I’ve made some very lazy changes – like increasing my basal rate to combat the insulin resistance that has crept up in recent weeks. But I’m reluctant to put any effort into making more permanent changes – like revising basal rates of ratios – because I know there are reasons behind what’s happening. Diabetes, or my diabetes at least, is definitely cyclical. I know at some point things will probably go back to where they were.

I’ve definitely loosened the reins, within reason, when it comes to my diabetes over the last several weeks. Quite honestly, it’s freed up mental energy and it’s definitely helped me to realise increased focus in other aspects of my life. Namely, my studies and my mental wellbeing. I also know that this wouldn’t be possible without my own tools of the trade, namely my t:slim pump and Dexcom CGM, which just seamlessly integrate into my own life without being a burden.

I don’t particularly feel like I see enough stories of imperfection when I look online. Sometimes, and in some corners of the internet, it definitely feels like everyone is just perfect and healthy and doesn’t have a crease in their shirt.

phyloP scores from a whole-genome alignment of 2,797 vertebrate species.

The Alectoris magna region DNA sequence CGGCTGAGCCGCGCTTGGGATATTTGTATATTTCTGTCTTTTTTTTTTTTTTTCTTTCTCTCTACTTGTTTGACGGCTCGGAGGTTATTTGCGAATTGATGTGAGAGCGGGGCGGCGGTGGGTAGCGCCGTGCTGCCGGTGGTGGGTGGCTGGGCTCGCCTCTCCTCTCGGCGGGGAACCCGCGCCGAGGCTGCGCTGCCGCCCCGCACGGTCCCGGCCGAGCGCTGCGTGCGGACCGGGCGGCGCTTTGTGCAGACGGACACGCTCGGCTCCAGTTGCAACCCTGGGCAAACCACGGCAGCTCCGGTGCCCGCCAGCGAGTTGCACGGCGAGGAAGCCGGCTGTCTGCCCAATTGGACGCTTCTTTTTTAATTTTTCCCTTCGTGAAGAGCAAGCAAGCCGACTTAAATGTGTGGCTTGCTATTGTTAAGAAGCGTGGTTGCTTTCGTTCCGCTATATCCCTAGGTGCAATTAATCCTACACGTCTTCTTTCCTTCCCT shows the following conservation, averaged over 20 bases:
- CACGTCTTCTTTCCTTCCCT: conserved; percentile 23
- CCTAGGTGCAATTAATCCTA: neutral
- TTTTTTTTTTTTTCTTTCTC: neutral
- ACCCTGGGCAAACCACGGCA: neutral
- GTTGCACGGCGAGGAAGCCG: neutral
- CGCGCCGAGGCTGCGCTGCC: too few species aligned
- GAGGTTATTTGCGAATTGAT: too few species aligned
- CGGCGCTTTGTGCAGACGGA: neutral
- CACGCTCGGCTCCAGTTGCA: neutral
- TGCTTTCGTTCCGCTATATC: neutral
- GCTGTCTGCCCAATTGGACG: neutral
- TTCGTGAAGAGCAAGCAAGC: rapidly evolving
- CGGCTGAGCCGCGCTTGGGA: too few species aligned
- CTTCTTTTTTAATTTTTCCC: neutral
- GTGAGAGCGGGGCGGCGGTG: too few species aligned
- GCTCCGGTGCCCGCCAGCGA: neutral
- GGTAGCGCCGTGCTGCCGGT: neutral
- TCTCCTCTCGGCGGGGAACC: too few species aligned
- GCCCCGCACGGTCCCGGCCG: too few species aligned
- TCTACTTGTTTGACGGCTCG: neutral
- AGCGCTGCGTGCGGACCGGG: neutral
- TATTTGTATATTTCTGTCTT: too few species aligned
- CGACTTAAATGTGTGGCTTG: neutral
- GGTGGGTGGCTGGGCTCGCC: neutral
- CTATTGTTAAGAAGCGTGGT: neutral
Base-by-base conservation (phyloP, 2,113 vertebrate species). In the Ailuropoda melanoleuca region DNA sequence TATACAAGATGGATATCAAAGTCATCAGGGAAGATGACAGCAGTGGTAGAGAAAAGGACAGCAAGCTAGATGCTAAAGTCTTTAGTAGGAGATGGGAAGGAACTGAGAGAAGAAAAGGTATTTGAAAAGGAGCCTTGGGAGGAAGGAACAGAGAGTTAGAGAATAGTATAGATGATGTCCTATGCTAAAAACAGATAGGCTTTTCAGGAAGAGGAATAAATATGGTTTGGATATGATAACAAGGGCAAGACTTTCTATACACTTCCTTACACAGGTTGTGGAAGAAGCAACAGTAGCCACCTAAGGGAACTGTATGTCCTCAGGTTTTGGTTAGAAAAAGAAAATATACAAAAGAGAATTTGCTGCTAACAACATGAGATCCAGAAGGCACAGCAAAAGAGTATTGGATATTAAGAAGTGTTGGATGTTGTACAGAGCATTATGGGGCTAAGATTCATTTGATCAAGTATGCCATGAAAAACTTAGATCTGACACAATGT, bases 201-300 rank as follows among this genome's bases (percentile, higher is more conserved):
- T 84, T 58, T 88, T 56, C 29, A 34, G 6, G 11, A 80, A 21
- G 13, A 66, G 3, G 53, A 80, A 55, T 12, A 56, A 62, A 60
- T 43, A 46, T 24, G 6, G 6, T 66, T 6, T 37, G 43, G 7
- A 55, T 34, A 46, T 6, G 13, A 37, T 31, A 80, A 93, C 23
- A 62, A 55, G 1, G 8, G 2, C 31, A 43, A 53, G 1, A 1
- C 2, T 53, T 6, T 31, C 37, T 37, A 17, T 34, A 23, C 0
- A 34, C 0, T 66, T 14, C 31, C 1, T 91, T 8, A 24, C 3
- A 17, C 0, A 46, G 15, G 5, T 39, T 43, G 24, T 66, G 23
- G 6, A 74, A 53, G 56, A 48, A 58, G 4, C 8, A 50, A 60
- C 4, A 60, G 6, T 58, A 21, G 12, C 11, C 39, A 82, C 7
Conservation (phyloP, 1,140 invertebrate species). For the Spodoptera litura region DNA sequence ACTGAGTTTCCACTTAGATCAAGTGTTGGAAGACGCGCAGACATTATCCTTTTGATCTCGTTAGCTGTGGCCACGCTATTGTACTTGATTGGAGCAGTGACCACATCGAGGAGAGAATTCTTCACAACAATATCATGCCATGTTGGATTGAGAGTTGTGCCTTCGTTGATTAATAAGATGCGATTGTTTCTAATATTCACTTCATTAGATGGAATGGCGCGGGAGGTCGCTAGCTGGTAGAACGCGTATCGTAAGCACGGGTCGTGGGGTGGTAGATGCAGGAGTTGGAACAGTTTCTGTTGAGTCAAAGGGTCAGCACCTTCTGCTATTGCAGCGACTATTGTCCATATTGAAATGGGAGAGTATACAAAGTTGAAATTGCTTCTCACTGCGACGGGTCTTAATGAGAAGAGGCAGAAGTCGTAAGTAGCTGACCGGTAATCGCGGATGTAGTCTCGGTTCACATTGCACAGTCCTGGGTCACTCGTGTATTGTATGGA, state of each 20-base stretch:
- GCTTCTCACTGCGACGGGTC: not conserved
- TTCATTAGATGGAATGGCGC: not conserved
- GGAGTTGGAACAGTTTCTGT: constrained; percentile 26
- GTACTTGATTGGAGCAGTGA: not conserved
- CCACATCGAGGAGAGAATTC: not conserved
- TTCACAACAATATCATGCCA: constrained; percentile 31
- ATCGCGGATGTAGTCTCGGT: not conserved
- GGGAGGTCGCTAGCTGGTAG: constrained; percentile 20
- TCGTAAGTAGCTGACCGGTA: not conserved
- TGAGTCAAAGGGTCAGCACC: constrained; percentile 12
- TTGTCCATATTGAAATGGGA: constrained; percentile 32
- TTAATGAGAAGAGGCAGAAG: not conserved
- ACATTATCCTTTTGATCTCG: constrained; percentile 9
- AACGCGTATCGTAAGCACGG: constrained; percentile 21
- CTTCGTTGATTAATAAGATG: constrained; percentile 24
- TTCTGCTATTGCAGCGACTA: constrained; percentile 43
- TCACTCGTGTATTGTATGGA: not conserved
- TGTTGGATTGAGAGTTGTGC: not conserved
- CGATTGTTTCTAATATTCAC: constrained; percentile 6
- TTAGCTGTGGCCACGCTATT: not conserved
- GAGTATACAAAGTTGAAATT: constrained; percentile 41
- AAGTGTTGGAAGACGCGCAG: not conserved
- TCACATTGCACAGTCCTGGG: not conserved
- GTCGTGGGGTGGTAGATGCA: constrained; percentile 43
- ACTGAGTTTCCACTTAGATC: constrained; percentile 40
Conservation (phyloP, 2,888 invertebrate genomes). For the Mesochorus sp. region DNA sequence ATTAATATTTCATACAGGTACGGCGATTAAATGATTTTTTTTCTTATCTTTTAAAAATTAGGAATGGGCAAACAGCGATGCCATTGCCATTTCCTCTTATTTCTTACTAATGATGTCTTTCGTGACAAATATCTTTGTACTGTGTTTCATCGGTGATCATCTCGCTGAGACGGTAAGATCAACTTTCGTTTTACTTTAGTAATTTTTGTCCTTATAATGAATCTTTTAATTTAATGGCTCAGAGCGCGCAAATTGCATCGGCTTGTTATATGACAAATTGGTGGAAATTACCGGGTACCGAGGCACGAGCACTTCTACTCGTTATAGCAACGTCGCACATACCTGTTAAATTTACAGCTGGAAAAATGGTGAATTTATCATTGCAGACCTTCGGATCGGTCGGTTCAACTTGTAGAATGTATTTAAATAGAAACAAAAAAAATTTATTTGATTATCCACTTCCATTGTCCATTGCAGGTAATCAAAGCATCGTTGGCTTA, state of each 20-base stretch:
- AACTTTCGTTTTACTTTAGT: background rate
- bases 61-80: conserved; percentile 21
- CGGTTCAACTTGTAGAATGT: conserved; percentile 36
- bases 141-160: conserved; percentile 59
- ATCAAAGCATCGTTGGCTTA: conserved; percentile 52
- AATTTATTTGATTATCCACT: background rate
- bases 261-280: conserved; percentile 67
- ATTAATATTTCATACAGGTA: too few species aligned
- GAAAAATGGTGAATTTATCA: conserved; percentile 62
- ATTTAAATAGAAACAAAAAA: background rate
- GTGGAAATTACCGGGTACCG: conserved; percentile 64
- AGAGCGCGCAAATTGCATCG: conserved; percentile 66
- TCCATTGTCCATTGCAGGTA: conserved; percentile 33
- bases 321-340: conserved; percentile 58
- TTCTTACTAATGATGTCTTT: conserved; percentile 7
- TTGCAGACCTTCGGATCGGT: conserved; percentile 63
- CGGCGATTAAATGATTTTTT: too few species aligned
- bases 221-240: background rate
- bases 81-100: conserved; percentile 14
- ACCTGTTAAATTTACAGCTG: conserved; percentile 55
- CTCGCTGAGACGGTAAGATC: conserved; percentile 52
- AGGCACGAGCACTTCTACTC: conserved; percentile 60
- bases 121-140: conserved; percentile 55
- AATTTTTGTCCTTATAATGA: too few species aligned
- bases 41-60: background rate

So, I’m just going to continue with this somewhat ‘lazy’ but acceptable approach to my diabetes for the time being, because sometimes there’s more to my own self worth than numbers alone.

Within My Control

Dear blog,

I miss you.

To be completely honest, when I sit down to write, I just haven’t felt overly compelled to do so. I also feel like nothing I write here could even remotely compare to what some of you are going through interstate, and in other parts of the world.